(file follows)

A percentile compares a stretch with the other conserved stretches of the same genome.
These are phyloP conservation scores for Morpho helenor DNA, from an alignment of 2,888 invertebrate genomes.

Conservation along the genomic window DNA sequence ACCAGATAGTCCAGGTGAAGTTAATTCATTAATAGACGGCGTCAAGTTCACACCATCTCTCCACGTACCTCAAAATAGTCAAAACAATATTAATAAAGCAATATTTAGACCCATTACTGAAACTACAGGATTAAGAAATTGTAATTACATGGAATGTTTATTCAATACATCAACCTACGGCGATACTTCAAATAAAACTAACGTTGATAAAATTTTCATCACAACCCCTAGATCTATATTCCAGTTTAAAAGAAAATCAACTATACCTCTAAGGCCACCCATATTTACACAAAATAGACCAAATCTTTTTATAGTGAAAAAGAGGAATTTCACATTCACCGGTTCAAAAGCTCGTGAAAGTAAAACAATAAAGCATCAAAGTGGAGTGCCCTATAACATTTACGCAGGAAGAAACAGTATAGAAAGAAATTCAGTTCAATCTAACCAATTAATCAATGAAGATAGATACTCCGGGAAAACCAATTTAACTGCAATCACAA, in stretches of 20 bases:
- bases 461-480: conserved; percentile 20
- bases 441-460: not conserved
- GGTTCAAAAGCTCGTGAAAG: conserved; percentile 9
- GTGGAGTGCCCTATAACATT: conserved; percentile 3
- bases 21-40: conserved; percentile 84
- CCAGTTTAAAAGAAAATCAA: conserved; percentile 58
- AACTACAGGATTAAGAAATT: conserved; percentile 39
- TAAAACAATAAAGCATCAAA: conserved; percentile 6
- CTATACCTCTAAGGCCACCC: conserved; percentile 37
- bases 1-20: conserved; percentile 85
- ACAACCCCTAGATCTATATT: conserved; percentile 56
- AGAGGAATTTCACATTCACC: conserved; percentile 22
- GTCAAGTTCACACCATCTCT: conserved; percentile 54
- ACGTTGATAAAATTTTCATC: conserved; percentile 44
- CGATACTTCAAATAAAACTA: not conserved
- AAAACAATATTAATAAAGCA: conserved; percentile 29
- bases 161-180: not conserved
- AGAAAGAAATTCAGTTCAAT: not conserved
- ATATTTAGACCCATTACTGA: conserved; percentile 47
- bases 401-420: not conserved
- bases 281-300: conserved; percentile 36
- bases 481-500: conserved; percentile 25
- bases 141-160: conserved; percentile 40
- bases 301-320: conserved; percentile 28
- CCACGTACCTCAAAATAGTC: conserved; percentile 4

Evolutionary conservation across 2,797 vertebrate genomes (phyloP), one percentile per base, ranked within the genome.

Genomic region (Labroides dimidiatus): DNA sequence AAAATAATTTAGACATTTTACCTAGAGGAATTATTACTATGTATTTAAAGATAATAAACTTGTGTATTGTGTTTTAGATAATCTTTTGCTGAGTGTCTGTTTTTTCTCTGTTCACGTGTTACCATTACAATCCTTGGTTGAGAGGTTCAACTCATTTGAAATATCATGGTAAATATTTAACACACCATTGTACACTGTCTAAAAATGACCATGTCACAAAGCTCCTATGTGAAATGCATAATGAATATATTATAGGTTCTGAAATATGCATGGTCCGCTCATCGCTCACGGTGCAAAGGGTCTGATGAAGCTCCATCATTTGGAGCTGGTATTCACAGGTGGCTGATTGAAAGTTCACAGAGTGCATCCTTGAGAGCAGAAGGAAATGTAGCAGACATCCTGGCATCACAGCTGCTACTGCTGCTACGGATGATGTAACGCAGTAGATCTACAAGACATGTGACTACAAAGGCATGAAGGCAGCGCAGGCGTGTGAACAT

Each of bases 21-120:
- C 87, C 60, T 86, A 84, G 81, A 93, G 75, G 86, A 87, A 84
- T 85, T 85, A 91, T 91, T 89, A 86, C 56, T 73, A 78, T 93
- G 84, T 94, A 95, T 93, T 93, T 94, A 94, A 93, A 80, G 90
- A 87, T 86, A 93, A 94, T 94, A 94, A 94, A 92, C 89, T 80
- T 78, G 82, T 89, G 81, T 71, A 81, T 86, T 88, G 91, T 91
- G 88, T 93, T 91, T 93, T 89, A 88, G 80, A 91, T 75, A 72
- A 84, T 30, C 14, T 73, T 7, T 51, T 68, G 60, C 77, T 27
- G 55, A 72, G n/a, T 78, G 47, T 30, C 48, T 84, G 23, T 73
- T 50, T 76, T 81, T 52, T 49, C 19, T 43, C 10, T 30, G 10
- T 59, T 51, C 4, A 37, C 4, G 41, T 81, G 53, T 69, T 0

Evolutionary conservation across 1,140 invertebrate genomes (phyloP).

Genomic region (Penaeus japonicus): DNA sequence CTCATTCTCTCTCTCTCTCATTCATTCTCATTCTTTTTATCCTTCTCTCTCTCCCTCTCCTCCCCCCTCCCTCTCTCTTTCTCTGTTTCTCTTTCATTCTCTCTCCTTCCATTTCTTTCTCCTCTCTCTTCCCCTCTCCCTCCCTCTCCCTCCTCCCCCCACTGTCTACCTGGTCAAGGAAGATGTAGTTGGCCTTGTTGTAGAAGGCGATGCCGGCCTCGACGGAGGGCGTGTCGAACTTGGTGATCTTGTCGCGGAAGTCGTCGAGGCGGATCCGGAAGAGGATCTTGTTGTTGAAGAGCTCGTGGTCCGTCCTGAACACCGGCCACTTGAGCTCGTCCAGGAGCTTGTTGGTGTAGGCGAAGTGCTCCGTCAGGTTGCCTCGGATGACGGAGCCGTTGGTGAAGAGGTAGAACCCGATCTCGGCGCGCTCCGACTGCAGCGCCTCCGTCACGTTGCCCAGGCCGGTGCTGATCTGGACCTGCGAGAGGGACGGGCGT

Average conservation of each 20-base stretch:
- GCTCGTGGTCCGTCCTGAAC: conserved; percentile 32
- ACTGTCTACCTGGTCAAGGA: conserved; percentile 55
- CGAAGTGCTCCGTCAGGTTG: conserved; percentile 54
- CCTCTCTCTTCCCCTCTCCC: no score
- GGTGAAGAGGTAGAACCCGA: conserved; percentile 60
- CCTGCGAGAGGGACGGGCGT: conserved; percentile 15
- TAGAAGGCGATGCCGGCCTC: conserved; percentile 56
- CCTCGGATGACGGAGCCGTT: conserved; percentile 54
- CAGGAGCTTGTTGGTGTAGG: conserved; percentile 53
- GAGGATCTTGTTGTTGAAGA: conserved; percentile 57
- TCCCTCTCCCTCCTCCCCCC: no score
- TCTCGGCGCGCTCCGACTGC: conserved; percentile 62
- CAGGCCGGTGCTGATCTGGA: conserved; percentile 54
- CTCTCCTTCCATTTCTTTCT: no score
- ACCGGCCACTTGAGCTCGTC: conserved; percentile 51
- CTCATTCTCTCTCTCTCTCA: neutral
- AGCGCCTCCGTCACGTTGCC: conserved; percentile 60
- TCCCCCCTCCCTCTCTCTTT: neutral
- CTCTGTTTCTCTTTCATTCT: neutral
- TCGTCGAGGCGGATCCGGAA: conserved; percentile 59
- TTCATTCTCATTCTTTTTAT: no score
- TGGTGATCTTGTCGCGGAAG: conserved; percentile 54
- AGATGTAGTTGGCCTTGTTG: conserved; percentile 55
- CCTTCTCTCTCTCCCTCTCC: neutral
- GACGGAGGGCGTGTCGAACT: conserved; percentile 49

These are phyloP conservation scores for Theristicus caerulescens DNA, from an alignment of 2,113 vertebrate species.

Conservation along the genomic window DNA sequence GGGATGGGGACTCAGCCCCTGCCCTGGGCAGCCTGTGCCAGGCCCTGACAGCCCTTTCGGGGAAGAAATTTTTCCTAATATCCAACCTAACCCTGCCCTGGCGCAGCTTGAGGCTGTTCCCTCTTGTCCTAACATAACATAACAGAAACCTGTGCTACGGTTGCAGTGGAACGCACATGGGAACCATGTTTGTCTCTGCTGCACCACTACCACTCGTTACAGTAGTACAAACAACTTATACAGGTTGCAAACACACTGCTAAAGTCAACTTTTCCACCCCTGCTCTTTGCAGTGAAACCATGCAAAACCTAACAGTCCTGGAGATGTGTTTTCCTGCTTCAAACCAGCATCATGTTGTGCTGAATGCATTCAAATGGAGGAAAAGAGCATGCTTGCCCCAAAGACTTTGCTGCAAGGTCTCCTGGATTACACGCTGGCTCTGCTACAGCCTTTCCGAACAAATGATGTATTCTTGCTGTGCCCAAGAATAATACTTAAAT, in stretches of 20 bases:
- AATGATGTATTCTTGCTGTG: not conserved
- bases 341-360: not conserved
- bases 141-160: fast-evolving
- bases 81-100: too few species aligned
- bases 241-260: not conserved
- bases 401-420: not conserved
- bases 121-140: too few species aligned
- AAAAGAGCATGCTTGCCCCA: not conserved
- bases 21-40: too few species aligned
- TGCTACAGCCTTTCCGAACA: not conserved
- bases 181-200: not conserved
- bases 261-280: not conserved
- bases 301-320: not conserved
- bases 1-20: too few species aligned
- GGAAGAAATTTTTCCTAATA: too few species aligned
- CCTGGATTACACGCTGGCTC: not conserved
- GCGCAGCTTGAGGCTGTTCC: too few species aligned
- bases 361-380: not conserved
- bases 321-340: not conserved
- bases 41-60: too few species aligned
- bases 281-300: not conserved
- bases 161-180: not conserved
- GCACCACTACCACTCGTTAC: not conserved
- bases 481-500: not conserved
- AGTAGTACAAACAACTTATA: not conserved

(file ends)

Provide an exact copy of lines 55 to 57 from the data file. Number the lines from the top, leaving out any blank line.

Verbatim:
- TCCCTCTCCCTCCTCCCCCC: no score
- TCTCGGCGCGCTCCGACTGC: conserved; percentile 62
- CAGGCCGGTGCTGATCTGGA: conserved; percentile 54